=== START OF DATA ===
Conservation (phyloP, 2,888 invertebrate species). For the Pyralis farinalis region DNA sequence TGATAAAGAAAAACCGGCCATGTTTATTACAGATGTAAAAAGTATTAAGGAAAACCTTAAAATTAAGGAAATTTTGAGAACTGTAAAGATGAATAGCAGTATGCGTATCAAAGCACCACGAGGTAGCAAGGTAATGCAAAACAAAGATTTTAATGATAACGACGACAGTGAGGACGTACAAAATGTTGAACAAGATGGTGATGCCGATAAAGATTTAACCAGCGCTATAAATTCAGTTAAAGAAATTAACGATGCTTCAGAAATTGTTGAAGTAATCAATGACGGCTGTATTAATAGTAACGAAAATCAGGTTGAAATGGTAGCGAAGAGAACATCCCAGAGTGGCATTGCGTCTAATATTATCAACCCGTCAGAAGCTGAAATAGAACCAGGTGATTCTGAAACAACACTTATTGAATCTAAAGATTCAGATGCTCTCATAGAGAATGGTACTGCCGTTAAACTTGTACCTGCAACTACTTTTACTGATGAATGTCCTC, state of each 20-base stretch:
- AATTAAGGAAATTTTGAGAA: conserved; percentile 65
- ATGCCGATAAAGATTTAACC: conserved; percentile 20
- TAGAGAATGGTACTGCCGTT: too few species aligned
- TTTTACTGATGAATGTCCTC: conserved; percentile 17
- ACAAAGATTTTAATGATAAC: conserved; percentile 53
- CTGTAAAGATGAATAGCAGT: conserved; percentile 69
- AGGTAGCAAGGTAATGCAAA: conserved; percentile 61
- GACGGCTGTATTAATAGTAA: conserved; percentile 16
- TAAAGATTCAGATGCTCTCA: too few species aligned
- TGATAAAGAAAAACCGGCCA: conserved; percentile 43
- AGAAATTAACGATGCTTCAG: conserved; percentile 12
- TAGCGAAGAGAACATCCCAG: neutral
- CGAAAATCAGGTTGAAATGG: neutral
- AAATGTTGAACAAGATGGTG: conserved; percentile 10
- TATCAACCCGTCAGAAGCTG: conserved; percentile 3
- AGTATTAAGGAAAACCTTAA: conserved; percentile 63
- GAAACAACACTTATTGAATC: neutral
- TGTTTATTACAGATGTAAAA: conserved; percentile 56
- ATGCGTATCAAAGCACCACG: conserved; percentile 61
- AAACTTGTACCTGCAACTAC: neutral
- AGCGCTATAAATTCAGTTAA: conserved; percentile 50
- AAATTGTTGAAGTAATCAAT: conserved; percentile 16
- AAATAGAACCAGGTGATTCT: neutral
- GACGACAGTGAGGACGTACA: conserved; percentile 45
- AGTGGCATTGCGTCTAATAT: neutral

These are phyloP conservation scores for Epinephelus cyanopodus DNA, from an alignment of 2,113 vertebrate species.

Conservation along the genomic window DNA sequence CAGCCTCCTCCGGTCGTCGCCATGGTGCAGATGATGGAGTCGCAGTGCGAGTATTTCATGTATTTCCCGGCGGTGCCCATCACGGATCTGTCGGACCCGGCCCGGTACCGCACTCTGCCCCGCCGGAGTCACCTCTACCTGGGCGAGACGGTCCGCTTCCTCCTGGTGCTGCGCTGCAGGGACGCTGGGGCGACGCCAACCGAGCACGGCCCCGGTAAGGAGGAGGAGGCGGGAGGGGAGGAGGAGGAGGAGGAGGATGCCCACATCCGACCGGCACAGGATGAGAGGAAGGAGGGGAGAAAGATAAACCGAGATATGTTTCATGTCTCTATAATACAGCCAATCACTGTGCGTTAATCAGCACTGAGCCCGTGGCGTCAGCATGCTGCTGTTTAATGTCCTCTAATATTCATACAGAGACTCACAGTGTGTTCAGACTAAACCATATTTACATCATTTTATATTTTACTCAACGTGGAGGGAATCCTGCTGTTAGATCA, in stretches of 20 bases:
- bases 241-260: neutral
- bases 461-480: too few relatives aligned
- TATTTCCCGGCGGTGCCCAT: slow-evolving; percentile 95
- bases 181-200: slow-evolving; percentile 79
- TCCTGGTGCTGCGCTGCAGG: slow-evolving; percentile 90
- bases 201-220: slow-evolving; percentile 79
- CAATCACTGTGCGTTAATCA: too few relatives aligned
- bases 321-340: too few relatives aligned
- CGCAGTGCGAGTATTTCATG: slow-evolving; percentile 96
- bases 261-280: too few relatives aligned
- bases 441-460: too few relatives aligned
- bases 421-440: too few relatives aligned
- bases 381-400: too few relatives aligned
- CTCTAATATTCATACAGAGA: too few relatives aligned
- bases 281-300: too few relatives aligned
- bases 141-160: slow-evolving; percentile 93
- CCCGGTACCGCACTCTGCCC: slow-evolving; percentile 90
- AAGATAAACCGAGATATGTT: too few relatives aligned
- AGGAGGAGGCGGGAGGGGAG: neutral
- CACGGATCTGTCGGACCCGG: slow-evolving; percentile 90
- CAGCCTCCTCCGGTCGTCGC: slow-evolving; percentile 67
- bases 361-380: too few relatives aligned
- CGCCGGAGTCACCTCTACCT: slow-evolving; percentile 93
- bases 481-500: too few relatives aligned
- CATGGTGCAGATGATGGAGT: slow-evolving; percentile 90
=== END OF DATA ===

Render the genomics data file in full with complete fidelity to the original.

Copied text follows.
Conservation (phyloP, 2,888 invertebrate species). For the Pyralis farinalis region DNA sequence TGATAAAGAAAAACCGGCCATGTTTATTACAGATGTAAAAAGTATTAAGGAAAACCTTAAAATTAAGGAAATTTTGAGAACTGTAAAGATGAATAGCAGTATGCGTATCAAAGCACCACGAGGTAGCAAGGTAATGCAAAACAAAGATTTTAATGATAACGACGACAGTGAGGACGTACAAAATGTTGAACAAGATGGTGATGCCGATAAAGATTTAACCAGCGCTATAAATTCAGTTAAAGAAATTAACGATGCTTCAGAAATTGTTGAAGTAATCAATGACGGCTGTATTAATAGTAACGAAAATCAGGTTGAAATGGTAGCGAAGAGAACATCCCAGAGTGGCATTGCGTCTAATATTATCAACCCGTCAGAAGCTGAAATAGAACCAGGTGATTCTGAAACAACACTTATTGAATCTAAAGATTCAGATGCTCTCATAGAGAATGGTACTGCCGTTAAACTTGTACCTGCAACTACTTTTACTGATGAATGTCCTC, state of each 20-base stretch:
- AATTAAGGAAATTTTGAGAA: conserved; percentile 65
- ATGCCGATAAAGATTTAACC: conserved; percentile 20
- TAGAGAATGGTACTGCCGTT: too few species aligned
- TTTTACTGATGAATGTCCTC: conserved; percentile 17
- ACAAAGATTTTAATGATAAC: conserved; percentile 53
- CTGTAAAGATGAATAGCAGT: conserved; percentile 69
- AGGTAGCAAGGTAATGCAAA: conserved; percentile 61
- GACGGCTGTATTAATAGTAA: conserved; percentile 16
- TAAAGATTCAGATGCTCTCA: too few species aligned
- TGATAAAGAAAAACCGGCCA: conserved; percentile 43
- AGAAATTAACGATGCTTCAG: conserved; percentile 12
- TAGCGAAGAGAACATCCCAG: neutral
- CGAAAATCAGGTTGAAATGG: neutral
- AAATGTTGAACAAGATGGTG: conserved; percentile 10
- TATCAACCCGTCAGAAGCTG: conserved; percentile 3
- AGTATTAAGGAAAACCTTAA: conserved; percentile 63
- GAAACAACACTTATTGAATC: neutral
- TGTTTATTACAGATGTAAAA: conserved; percentile 56
- ATGCGTATCAAAGCACCACG: conserved; percentile 61
- AAACTTGTACCTGCAACTAC: neutral
- AGCGCTATAAATTCAGTTAA: conserved; percentile 50
- AAATTGTTGAAGTAATCAAT: conserved; percentile 16
- AAATAGAACCAGGTGATTCT: neutral
- GACGACAGTGAGGACGTACA: conserved; percentile 45
- AGTGGCATTGCGTCTAATAT: neutral

These are phyloP conservation scores for Epinephelus cyanopodus DNA, from an alignment of 2,113 vertebrate species.

Conservation along the genomic window DNA sequence CAGCCTCCTCCGGTCGTCGCCATGGTGCAGATGATGGAGTCGCAGTGCGAGTATTTCATGTATTTCCCGGCGGTGCCCATCACGGATCTGTCGGACCCGGCCCGGTACCGCACTCTGCCCCGCCGGAGTCACCTCTACCTGGGCGAGACGGTCCGCTTCCTCCTGGTGCTGCGCTGCAGGGACGCTGGGGCGACGCCAACCGAGCACGGCCCCGGTAAGGAGGAGGAGGCGGGAGGGGAGGAGGAGGAGGAGGAGGATGCCCACATCCGACCGGCACAGGATGAGAGGAAGGAGGGGAGAAAGATAAACCGAGATATGTTTCATGTCTCTATAATACAGCCAATCACTGTGCGTTAATCAGCACTGAGCCCGTGGCGTCAGCATGCTGCTGTTTAATGTCCTCTAATATTCATACAGAGACTCACAGTGTGTTCAGACTAAACCATATTTACATCATTTTATATTTTACTCAACGTGGAGGGAATCCTGCTGTTAGATCA, in stretches of 20 bases:
- bases 241-260: neutral
- bases 461-480: too few relatives aligned
- TATTTCCCGGCGGTGCCCAT: slow-evolving; percentile 95
- bases 181-200: slow-evolving; percentile 79
- TCCTGGTGCTGCGCTGCAGG: slow-evolving; percentile 90
- bases 201-220: slow-evolving; percentile 79
- CAATCACTGTGCGTTAATCA: too few relatives aligned
- bases 321-340: too few relatives aligned
- CGCAGTGCGAGTATTTCATG: slow-evolving; percentile 96
- bases 261-280: too few relatives aligned
- bases 441-460: too few relatives aligned
- bases 421-440: too few relatives aligned
- bases 381-400: too few relatives aligned
- CTCTAATATTCATACAGAGA: too few relatives aligned
- bases 281-300: too few relatives aligned
- bases 141-160: slow-evolving; percentile 93
- CCCGGTACCGCACTCTGCCC: slow-evolving; percentile 90
- AAGATAAACCGAGATATGTT: too few relatives aligned
- AGGAGGAGGCGGGAGGGGAG: neutral
- CACGGATCTGTCGGACCCGG: slow-evolving; percentile 90
- CAGCCTCCTCCGGTCGTCGC: slow-evolving; percentile 67
- bases 361-380: too few relatives aligned
- CGCCGGAGTCACCTCTACCT: slow-evolving; percentile 93
- bases 481-500: too few relatives aligned
- CATGGTGCAGATGATGGAGT: slow-evolving; percentile 90